Julian Assange kept a lot of secrets while he was cooped up in a cramped corner room at the Ecuadoran embassy in London. But as his seven-year tenure there ended ignominiously on Thursday, one final mystery captured the attention of the international community.
What will happen to Embassy Cat?
The asylum seeker's furry friend was Assange's only consistent companion during some of his lonely years as a self-styled political refugee.
The cat had a significant internet following of its own – though its views hewed suspiciously close to its human's – and it was apparently a fixture at the embassy, with a penchant for pouncing on Christmas tree ornaments and for defusing tension as the WikiLeaks founder tangled with a bevy of world leaders.
It was named for its famous home, but occasionally went by “James” or “Cat-stro” after the Cuban leader Fidel Castro's death in 2016.
Embassy Cat's Twitter and Instagram accounts – with 31,000 and 5,000 followers, respectively – also monopolised the coveted market for cybersecurity-meets-cat puns (the cat was reportedly interested in “counter-purrveillance”).
So when police stormed the Ecuadoran embassy, arrested Mr Assange and took him into custody after a US federal court unsealed an indictment charging him with conspiracy, many worried about the fate of the feline.
Would the cat's asylum end, too? Or was it just beginning? Would someone adopt it, or would it also face extradition to the United States? Would it fall victim to a vast conspiracy? Did it know too much?
“Is Julian Assange's cat going to be okay though?” one person asked.
“I do hope that someone looks after his cat, who must be very confused about all this,” another said.
A third simply stated: “Am worried about ... his cat.”
While it is unclear exactly what happened to Embassy Cat, multiple sources have indicated that it long ago left its home.
Italy's la Repubblica newspaper reported in November 2018 that the cat was gone. But, according to the paper, its departure was for its own good, a benevolent gesture by its owner.
The author, who visited Mr Assange for the story, wrote that “Not even the cat is there anymore ... Assange has preferred to spare the cat an isolation which has become unbearable and allow it a healthier life.”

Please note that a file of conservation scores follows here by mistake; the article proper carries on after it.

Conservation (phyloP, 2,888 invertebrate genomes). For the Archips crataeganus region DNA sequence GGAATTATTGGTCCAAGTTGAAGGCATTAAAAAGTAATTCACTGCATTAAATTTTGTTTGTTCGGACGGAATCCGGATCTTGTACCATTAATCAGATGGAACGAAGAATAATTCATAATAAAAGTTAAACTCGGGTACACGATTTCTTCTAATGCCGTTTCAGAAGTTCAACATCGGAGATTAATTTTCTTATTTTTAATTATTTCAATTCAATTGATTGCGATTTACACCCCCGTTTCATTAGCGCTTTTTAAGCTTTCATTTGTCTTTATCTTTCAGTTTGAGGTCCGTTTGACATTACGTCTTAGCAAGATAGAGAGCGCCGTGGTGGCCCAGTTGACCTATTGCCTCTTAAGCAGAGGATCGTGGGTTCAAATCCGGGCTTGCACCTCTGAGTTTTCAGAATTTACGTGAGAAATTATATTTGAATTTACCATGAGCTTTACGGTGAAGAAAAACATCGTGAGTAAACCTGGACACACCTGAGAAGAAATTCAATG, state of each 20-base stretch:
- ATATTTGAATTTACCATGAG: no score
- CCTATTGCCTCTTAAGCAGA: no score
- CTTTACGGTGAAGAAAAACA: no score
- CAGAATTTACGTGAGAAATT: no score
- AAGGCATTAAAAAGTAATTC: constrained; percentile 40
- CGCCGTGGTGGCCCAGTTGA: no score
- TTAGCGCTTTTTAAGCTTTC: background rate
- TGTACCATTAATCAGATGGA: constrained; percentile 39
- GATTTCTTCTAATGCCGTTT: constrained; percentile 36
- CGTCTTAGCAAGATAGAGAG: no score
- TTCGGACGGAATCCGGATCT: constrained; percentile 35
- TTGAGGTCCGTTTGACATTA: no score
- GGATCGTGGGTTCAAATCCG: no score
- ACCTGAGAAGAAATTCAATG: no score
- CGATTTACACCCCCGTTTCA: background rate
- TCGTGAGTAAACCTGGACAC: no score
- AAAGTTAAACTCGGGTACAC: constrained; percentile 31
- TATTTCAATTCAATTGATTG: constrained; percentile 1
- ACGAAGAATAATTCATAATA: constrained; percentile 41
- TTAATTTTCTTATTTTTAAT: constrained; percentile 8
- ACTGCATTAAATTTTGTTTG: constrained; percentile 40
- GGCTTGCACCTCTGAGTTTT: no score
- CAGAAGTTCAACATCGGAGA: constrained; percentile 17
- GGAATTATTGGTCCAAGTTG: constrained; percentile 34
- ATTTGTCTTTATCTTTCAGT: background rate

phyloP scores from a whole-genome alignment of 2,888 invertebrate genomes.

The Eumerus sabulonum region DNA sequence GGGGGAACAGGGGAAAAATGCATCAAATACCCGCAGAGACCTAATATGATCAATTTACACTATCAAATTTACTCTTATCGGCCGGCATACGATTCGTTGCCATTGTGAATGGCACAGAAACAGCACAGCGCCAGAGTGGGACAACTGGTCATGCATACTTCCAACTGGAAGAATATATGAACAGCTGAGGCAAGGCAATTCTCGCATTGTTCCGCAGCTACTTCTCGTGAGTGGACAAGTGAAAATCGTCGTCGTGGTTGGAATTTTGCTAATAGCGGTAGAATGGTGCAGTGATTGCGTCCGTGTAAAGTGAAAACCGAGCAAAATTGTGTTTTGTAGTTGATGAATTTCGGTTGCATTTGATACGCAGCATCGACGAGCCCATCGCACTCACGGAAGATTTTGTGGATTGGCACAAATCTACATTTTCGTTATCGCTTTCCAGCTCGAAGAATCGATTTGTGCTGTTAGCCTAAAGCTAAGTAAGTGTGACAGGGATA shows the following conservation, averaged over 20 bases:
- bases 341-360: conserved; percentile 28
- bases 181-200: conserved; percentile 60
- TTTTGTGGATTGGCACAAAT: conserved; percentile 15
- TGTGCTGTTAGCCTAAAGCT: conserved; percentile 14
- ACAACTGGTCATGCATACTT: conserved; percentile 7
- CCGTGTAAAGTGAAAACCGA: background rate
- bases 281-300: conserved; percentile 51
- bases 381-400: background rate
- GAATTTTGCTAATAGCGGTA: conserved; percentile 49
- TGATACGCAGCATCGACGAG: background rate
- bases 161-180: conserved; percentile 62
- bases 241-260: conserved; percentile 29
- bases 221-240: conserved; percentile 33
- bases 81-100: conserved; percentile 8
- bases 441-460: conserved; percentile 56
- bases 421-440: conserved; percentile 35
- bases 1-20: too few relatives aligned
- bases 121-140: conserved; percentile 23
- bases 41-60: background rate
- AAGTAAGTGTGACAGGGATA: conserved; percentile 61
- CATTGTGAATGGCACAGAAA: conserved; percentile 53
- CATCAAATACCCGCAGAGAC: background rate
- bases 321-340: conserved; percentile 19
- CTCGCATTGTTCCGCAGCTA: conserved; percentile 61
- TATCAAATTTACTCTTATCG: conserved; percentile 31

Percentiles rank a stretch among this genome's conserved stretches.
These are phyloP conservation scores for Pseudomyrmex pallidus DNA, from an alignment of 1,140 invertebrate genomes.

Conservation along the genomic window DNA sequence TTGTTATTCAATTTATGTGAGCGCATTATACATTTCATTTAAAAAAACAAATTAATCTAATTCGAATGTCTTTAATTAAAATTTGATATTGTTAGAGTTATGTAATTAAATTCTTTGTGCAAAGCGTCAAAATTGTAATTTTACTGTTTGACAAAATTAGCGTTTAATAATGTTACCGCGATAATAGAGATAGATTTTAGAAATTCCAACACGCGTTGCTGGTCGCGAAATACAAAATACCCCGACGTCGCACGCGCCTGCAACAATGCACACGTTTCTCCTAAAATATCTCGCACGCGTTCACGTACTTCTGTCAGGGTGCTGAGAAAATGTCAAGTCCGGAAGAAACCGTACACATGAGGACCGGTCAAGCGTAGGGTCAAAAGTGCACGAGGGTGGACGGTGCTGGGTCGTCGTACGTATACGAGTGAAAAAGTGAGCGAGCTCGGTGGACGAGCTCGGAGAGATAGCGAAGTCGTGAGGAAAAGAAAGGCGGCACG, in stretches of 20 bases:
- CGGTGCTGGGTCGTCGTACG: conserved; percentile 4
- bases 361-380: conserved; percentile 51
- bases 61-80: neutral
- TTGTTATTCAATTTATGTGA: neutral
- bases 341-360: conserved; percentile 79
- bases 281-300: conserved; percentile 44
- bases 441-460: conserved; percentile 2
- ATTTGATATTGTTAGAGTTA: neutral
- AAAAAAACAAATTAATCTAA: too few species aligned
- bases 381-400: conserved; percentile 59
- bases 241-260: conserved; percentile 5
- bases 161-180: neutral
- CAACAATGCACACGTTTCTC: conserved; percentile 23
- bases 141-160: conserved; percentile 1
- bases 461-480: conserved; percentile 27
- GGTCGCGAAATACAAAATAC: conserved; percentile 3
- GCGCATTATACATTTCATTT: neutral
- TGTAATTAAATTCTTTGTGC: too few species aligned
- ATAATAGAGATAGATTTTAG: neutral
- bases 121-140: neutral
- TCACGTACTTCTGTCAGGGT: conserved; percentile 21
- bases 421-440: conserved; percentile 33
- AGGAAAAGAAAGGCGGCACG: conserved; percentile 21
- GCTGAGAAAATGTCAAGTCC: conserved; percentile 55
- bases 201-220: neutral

Sputnik News, the Russian government-funded Kremlin organisation and diligent reporter of Embassy Cat developments, said it had contacted the Ecuadoran embassy about the cat and a spokesperson confirmed that it has been gone for months.
“It is not here since September, I think,” the official told Sputnik. “It was taken by Mr Assange's associates a long ago ... It is not here. We are not a pet store, so we do not keep pets here.”
James Ball, an early employee of WikiLeaks who defected after three months at the organisation, said on Twitter that the embassy gave the cat to a shelter “ages ago”. He also wrote that he “genuinely offered to adopt it,” though it doesn't appear that Mr Assange took him up on it.
But the person closest to Mr Assange to comment on Embassy Cat, a member of his legal team, said Mr Assange gave the cat to a family member after the Ecuadoran embassy threatened to take the pet to a shelter.
“Ecuador also threatened to put Assange's cat in the pound,” said Hanna Jonasson in a tweet. “Incensed at the threat, he asked his lawyers to take his cat to safety. The cat is with Assange's family. They will be reunited in freedom.”
In 2018, the Ecuadoran embassy gave Mr Assange a set of house rules that instructed him to clean his bathroom and take better care of his cat. The rules warned him that he must look after its “well-being, food and hygiene”, or risk losing it, the BBC reported.
If reports of the cat being mistreated are true, then it's likely happier in its new home, wherever that is, said John Bradshaw, a scholar and expert on cats, dogs and their relationships with humans.
“It seems quite possible that the cat may not have been particularly attached to Mr Assange anyway,” Mr Bradshaw told The Washington Post. “If it's already been moved, I would guess that it is missing the Embassy more than it misses him.”
Other media reports have suggested that the cat is less a companion and more of a public relations strategy. Mr Assange has told tabloids that the cat was a gift from his children, but a source who allegedly knows him well told the New Yorker something quite different.
“Julian stared at the cat for about half an hour, trying to figure out how it could be useful, and then came up with this: Yeah, let's say it's from my children,” the source said. “Everything is PR – everything.”
As for the new owners, Mr Bradshaw advised them to keep the cat as an indoor-only pet, since it grew up as such in the embassy. If allowed outside after its repatriation, it may try to escape and return to its old home in the London neighbourhood.
“It will probably try to get back to Knightsbridge,” Mr Bradshaw said, “and likely fall foul of the traffic”.
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